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Snow Thrower Issues


rossiskiracer91's Avatar
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01-18-12, 12:40 PM   #1  
Snow Thrower Issues

I have a little Murray snow thrower that is about 10 years old. It hasn't ran for the past 3 or so years. Today I decided since i had time i would get it running. I cleaned the spark plug and put starting fluid in and it would start but choke off. I noticed on the wall of my garage some green fluid sprayed all over from the exhaust or something. I was assuming that it was the starting fluid. I then dumped the fuel tank and put fresh fuel in. After awhile it would start and stay running. When I turn the choke off it makes a spitting noise that can be seen by like a poof and seems to run really fast.
There is a access port for the bowl and that green liquid was dripping out of there and into the bottom of the snowblower. It starts first pull though.

I have little experiance with small engines, so im not quite sure what to do. Any ideas? Thanks in advance!

 
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01-19-12, 08:08 AM   #2  
Letting an engine sit with gas in it is a sure fire way to gunk up the carburetor. Remove the carburetor, soak it and give it a thorough cleaning. It's also a good idea to clean the inside of the fuel tank and replace the fuel line to prevent flakes of varnish from vibrating loose and re-clogging the carb.

The crud sprayed on the wall was most likely old, bad gasoline & crud. The green color may have come from copper leached out of something brass in the carb. Starting fluid is mainly ether which is clear.

 
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01-19-12, 08:18 AM   #3  
Okay thanks. Do I just unbolt the carberator? What should I soak it in? It was treated with stabil before we quit using it, so I'm not sure if that matters

 
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01-19-12, 08:32 AM   #4  
Pay careful attention to everything you disassemble. Take pictures if necessary so you can put it all back together when you are done. But yes, unbolt the carburetor but first you will have to remove things like the air filter and throttle and choke linkages.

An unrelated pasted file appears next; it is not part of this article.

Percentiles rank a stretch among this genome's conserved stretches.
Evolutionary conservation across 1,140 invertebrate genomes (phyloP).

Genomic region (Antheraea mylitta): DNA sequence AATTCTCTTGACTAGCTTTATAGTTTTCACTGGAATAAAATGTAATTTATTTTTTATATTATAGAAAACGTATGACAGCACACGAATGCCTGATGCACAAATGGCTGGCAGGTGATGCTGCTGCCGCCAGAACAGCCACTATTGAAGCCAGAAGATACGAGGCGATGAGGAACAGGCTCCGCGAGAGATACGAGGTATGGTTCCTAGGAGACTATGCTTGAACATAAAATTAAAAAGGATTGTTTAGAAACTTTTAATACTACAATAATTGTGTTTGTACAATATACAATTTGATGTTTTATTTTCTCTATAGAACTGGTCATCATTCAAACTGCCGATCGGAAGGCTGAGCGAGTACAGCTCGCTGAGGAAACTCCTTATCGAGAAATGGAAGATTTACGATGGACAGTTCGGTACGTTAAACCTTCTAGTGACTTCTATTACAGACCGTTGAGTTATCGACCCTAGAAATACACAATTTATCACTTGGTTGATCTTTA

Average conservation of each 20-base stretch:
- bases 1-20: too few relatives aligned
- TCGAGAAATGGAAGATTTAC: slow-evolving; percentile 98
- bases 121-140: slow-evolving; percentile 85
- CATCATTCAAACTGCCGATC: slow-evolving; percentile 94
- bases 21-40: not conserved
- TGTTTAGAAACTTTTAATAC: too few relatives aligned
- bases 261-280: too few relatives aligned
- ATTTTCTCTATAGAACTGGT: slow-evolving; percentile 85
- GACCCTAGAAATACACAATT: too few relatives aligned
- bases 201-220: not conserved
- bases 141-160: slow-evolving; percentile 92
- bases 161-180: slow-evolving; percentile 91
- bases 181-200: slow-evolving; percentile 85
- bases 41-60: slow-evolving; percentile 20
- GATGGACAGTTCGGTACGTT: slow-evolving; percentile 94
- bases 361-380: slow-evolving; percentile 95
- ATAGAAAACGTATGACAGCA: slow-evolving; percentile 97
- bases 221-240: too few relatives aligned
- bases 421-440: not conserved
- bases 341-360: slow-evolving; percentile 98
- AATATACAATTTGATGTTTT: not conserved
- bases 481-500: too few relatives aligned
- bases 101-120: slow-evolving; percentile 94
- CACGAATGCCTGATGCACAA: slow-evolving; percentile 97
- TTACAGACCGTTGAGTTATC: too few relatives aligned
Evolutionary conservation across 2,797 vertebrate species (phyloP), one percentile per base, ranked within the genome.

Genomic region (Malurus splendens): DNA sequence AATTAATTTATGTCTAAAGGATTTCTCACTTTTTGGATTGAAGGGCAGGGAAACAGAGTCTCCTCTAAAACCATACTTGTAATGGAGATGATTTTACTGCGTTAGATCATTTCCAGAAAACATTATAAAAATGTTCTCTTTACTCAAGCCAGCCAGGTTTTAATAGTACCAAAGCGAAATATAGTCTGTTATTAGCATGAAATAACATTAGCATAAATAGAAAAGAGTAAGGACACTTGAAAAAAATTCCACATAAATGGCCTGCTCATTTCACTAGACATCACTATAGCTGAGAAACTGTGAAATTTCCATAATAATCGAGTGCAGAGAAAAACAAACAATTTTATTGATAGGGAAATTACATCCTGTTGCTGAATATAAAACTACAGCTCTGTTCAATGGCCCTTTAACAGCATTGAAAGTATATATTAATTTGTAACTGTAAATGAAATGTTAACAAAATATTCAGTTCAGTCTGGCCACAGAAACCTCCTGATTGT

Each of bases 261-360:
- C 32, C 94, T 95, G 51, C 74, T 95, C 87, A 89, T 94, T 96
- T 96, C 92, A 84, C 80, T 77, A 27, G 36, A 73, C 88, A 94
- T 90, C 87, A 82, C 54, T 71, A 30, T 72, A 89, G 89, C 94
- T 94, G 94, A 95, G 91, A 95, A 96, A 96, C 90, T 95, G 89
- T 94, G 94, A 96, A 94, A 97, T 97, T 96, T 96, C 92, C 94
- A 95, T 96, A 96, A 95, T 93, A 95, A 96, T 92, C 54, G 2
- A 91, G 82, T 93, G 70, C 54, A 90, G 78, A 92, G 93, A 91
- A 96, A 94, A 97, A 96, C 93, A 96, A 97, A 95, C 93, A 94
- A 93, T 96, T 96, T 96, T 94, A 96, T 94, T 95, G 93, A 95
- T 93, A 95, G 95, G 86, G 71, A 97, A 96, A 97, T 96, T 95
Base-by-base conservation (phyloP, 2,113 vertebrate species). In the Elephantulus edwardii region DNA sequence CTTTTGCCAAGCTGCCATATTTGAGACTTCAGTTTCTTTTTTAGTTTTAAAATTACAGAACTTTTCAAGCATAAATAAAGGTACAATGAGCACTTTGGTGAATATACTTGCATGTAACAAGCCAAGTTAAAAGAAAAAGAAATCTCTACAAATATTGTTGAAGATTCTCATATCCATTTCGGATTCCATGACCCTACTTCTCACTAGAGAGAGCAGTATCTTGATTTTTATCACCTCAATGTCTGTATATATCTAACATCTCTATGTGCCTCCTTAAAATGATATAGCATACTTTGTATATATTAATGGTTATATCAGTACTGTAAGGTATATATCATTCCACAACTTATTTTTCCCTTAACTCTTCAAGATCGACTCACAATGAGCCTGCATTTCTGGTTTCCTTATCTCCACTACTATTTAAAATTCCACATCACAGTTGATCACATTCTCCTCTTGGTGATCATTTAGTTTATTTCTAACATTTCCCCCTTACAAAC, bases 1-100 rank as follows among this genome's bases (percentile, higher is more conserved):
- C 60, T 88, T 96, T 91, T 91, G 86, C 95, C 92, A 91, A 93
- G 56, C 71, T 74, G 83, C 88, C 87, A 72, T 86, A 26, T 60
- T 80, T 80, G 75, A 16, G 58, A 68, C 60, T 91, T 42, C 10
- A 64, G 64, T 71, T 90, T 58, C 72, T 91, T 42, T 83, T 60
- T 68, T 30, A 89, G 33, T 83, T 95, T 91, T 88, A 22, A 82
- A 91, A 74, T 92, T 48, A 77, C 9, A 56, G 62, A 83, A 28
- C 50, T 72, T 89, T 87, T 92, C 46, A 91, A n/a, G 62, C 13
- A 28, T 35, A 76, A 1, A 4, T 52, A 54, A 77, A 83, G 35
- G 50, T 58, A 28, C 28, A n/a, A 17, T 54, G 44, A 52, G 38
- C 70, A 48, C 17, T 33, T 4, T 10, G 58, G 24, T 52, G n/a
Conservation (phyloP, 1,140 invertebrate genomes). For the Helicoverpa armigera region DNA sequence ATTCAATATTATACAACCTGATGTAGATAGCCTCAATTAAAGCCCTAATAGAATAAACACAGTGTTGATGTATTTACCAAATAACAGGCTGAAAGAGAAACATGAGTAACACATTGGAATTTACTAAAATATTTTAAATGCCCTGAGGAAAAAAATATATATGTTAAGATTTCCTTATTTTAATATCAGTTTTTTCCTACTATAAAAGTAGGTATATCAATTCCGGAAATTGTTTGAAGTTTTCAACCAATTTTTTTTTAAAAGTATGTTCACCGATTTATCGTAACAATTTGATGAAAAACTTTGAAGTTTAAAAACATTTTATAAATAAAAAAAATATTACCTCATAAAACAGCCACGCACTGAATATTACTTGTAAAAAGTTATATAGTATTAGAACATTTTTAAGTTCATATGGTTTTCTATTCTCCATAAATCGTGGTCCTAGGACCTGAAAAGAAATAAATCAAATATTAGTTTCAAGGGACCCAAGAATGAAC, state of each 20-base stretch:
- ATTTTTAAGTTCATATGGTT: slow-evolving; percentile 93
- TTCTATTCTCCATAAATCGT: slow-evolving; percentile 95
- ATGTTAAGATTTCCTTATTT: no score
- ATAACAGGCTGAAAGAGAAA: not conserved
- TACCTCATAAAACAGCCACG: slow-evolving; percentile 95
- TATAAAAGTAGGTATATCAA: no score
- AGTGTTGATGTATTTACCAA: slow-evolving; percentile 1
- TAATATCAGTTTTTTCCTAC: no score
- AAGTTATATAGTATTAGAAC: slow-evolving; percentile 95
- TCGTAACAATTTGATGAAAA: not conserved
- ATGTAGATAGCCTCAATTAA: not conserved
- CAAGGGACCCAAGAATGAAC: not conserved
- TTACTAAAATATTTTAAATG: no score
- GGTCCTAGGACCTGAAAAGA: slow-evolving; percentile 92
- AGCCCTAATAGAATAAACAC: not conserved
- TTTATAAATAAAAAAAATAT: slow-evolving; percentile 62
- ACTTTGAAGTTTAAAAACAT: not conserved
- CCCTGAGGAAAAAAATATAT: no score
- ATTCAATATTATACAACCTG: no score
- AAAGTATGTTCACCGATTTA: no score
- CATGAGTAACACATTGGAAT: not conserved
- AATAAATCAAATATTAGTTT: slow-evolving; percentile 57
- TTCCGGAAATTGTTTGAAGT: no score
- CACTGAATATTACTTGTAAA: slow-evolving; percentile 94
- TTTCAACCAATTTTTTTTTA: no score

Stabil helps prevent varnish from forming but it does not work forever and it does not prevent the gas from loosing it's finer hydrocarbons which make it easier to ignite. Even if varnish does not form you eventually end up with a fuel that does not ignite easily enough for the engine (it begins to act more like diesel fuel).

 
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01-19-12, 08:38 AM   #5  
Okay great. This will help the spitting then? Do I need a carb rebuild kit or anything? Is this something someone with little experiance can do?

 
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01-19-12, 09:33 AM   #6  
If the parts of the carb are in good condition than you can do it without a re-build kit, but a kit would not hurt. Yes, most anyone with some patience and attention to detail can do it. It's not rocket science but you are taking stuff apart and it is important to put it back together the same way. That's where the pictures can be a big help.

If you find any adjustable jets or needle valves, before removing them, gently screw them in (turn clockwise) until they stop counting the number of turns (and write it down). Do not tighten. You are just feeling when it bottoms out so you can set it to the same position when you put the carb back together.

If you are nervous about disassembling the carb. first you can try simply removing it from the engine and remove the bowl from the bottom. The spray all nooks, crannies and passages with spray carb. cleaner. Sometimes you get lucky. It does not hurt to wear glasses since spraying into one passage can cause it to come squirting back at you from another hole. When you have the carb. in your hand look through the throat of it. You will see little holes. You are trying to get those, the passages leading to them clean.

 
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01-23-12, 05:45 PM   #7  
So I took the carb off and took it apart. I sprayed everything with carb cleaner let it soak then blowed it out with my air compressor. I put everything back together and cleaned the gas tank. It seems to be doing the same stuff. Not really spitting but phases in and out then chokes off. Any ideas?

 
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01-24-12, 04:35 AM   #8  
Still sounds like a carburetor problem.

 
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